british women's suffrage


July 15th 1858: Emmeline Pankhurst born

On this day in 1858, English suffragette Emmeline Pankhurst was born in Manchester. Born as Emmeline Goulden, her family had a tradition of radical politics, as did her husband Richard Pankhurst. In 1889, she founded the Women’s Franchise League, and in 1903 the Women’s Social and Political Union. The latter was far more militant in its demands for female suffrage, resorting to criminal activities like vandalism and arson. The suffragettes were known for their hunger strikes in prison, which resulted in violent force-feeding; Pankhurst herself was subjected to this while in prison on hunger strike. The actions of suffragettes appeared hysterical and fanatical to contemporary observers - especially Emily Wilding Davison’s death upon jumping in front of a horse at the 1913 Derby - and did not lead to female suffrage. Their tactics were more extreme when compared to the moderate suffragists led by Millicent Fawcett, and even divided Pankhurst’s daughters, causing a rift in the family. Upon the outbreak of the First World War, Pankhurst and the suffragettes actively supported the war effort in factories and encouraging enlistment, which resulted in enfranchisement of women over thirty in 1918. This was not on par with men, and Pankhurst continued the struggle for the female voting age to be reduced to 21. Pankhurst, who had devoted her life to the cause of female equality, died soon before this was achieved in 1928.

“The condition of our sex is so deplorable that it is our duty to break the law in order to call attention to the reasons why we do”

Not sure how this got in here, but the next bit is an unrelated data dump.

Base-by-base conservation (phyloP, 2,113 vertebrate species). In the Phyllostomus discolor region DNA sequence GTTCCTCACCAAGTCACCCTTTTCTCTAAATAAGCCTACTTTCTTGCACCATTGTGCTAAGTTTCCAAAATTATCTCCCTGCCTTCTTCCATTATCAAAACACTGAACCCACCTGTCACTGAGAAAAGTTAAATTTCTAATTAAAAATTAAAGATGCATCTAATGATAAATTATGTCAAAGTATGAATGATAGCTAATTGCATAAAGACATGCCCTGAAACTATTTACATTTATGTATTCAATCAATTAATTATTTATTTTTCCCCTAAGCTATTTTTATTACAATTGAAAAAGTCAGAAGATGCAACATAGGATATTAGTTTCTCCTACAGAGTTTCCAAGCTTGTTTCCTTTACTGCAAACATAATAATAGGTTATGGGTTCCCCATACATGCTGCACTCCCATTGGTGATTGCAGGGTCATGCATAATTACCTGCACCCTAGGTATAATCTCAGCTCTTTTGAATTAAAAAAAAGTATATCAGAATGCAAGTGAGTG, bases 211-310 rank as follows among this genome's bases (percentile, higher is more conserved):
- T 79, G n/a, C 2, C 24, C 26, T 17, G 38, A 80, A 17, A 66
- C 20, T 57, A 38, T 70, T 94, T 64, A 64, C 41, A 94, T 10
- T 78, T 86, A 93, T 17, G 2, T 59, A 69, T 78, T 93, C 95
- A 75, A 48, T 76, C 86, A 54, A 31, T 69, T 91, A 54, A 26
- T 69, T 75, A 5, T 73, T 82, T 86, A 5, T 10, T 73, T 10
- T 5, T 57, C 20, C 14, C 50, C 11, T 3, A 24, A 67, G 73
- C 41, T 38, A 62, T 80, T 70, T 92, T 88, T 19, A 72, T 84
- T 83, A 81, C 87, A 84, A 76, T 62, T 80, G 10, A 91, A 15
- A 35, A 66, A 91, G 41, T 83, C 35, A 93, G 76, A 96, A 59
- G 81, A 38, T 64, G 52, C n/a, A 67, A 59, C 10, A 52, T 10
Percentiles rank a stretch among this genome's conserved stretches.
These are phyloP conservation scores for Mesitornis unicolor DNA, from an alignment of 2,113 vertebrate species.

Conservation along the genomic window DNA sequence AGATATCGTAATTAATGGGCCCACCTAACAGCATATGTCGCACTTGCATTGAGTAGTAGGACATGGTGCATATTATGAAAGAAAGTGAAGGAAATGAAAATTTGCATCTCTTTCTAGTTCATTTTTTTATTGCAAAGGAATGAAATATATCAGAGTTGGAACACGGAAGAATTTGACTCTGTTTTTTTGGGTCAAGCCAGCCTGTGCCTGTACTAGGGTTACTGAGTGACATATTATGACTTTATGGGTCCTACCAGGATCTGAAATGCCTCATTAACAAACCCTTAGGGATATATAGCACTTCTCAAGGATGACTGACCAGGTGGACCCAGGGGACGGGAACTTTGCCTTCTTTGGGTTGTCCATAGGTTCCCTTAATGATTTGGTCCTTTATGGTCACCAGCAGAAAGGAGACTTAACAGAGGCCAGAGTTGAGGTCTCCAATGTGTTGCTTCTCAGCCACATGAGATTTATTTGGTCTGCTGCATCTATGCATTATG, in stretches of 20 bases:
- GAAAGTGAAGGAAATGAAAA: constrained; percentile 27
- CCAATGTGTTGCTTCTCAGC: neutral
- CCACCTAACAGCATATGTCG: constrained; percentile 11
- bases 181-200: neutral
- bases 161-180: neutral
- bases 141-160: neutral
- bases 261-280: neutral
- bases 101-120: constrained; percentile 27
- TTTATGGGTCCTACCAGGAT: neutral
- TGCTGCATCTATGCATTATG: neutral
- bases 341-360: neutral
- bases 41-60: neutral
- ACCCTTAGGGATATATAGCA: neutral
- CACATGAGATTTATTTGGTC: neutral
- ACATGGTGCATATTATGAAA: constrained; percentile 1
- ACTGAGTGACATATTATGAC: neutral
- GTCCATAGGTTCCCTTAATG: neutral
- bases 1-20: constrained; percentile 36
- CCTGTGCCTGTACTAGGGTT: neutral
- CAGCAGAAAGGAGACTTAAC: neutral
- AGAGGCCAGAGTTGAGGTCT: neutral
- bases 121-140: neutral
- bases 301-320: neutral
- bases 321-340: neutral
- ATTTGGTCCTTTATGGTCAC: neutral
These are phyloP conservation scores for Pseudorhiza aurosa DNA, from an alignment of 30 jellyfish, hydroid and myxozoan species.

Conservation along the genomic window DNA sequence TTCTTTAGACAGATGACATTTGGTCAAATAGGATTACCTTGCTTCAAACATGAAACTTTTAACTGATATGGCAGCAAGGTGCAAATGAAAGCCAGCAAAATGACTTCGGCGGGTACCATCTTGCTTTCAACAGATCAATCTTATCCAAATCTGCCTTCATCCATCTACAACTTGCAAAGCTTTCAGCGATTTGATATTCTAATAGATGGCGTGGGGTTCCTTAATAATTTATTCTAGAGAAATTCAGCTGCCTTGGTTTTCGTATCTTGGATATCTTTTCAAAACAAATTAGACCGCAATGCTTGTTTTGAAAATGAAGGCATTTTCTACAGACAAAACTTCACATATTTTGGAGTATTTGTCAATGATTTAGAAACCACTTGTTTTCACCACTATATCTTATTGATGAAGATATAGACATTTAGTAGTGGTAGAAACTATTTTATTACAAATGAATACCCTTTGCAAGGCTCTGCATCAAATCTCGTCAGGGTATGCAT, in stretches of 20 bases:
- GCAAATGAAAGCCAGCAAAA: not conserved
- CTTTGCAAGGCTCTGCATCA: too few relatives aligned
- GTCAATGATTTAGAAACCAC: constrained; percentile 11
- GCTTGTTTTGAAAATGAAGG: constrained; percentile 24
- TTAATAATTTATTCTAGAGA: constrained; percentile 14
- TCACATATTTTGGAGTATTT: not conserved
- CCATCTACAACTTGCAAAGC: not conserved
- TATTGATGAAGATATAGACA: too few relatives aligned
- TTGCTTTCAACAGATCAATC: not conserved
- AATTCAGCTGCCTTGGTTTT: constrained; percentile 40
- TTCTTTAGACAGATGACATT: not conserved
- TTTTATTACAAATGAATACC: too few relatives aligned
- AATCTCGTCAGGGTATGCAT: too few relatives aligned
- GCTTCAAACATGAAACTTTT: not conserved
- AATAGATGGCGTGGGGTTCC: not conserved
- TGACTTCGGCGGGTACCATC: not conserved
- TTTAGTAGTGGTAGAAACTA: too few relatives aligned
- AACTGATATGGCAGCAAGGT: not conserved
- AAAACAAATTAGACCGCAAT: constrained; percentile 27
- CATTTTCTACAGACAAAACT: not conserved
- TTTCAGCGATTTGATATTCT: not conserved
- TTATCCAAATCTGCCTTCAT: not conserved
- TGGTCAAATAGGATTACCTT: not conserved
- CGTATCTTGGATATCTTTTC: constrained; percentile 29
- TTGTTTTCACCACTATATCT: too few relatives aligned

April 3rd 1911: Emily Davison found in Parliament

On this day in 1911, suffragette Emily Wilding Davison was discovered in a broom cupboard in the chapel crypt of the Houses of Parliament. She hid during the night of April 2nd - the night of the 1911 census - so that she could officially record her place of residence as ‘the House of Commons’. Ths stunt was intended to promote the suffragette cause, and emphasise the fact that disenfranchised women were excluded from participating in the British political system. The former teacher dedicated herself to the campaign for women’s rights and female suffrage, even being subjected to force feeding while on hunger strike in prison. Davison often committed acts of civil disobedience, including hiding in Parliament overnight, burning post boxes, and throwing rocks at the carriage of chancellor David Lloyd George. Two years after the Parliament incident, at the Epsom Derby, Davison ran out in front of King George V’s horse Anmer; she was trampled by the horse, and later died from her injuries. She appears to have been attempting to attach a suffragette flag to the King’s horse, though it has also been suggested she was trying to pull down the horse. Others believed she had been aiming to commit suicide and become a martyr for the suffragette cause, but the fact she had purchased a return rail ticket that day appears to suggest otherwise. Davison’s extraordinary devotion to the suffragette cause demonstrates the lengths to which women would go to fight for their political rights. Her daring foray into Parliament is today commemorated with a plaque in the place she hid overnight.